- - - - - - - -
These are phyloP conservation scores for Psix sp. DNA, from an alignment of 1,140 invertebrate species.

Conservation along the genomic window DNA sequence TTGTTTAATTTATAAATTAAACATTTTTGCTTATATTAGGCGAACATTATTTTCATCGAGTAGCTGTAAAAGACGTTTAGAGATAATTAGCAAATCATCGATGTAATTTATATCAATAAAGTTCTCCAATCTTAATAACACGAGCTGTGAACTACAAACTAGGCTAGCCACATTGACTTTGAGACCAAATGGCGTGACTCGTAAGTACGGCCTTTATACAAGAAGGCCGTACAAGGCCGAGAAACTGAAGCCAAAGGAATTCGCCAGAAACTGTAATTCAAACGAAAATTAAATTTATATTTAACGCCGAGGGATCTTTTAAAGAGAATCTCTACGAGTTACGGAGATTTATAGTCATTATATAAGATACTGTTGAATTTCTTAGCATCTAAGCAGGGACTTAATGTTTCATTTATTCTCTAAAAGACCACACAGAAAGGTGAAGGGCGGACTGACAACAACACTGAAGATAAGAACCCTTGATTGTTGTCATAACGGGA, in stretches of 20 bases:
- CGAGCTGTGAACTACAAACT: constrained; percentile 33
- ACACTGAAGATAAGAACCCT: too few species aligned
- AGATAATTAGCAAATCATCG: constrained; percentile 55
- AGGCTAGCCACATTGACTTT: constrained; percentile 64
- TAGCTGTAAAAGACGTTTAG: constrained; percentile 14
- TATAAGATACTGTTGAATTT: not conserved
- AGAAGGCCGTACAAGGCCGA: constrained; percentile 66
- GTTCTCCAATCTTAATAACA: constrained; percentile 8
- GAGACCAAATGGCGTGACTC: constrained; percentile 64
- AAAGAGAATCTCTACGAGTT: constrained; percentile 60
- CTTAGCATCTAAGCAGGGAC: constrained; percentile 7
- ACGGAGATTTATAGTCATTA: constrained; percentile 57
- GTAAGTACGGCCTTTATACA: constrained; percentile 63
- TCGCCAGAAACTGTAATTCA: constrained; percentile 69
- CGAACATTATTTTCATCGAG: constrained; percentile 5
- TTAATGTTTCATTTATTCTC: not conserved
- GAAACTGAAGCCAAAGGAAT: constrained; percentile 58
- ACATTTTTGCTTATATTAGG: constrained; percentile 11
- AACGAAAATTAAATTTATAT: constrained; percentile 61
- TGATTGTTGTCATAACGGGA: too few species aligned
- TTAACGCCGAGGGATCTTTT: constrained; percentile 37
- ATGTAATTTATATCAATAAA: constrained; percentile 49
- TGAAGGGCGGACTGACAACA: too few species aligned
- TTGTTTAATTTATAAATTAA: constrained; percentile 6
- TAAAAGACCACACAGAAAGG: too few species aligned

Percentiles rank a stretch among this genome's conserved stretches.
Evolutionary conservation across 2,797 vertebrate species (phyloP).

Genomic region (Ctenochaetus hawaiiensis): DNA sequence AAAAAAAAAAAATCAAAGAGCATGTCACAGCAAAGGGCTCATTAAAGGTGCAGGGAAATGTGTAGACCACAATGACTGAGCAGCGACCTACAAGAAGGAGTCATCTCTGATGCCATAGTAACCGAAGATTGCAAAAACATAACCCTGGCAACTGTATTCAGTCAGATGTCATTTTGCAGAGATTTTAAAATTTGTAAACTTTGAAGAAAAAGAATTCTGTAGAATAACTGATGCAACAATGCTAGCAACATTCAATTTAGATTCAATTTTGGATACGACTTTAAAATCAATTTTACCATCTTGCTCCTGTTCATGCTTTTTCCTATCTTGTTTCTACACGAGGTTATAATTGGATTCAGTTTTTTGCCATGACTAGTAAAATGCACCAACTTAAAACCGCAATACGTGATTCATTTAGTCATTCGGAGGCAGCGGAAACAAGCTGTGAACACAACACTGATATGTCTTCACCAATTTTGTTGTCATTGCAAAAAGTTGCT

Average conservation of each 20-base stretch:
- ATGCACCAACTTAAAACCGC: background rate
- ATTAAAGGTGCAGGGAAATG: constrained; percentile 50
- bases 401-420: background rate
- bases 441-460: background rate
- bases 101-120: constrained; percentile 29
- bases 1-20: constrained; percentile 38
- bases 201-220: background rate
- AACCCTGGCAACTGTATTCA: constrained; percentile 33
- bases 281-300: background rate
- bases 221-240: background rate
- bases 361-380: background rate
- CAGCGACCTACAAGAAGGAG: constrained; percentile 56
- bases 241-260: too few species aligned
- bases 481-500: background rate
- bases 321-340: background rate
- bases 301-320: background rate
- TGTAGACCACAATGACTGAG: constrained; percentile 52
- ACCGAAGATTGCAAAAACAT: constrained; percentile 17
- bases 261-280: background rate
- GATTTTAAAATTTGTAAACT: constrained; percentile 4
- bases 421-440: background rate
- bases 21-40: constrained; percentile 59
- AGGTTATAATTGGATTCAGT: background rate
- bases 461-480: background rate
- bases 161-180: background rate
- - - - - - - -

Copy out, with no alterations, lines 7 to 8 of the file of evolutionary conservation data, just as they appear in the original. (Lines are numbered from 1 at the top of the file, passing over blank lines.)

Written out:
- TAGCTGTAAAAGACGTTTAG: constrained; percentile 14
- TATAAGATACTGTTGAATTT: not conserved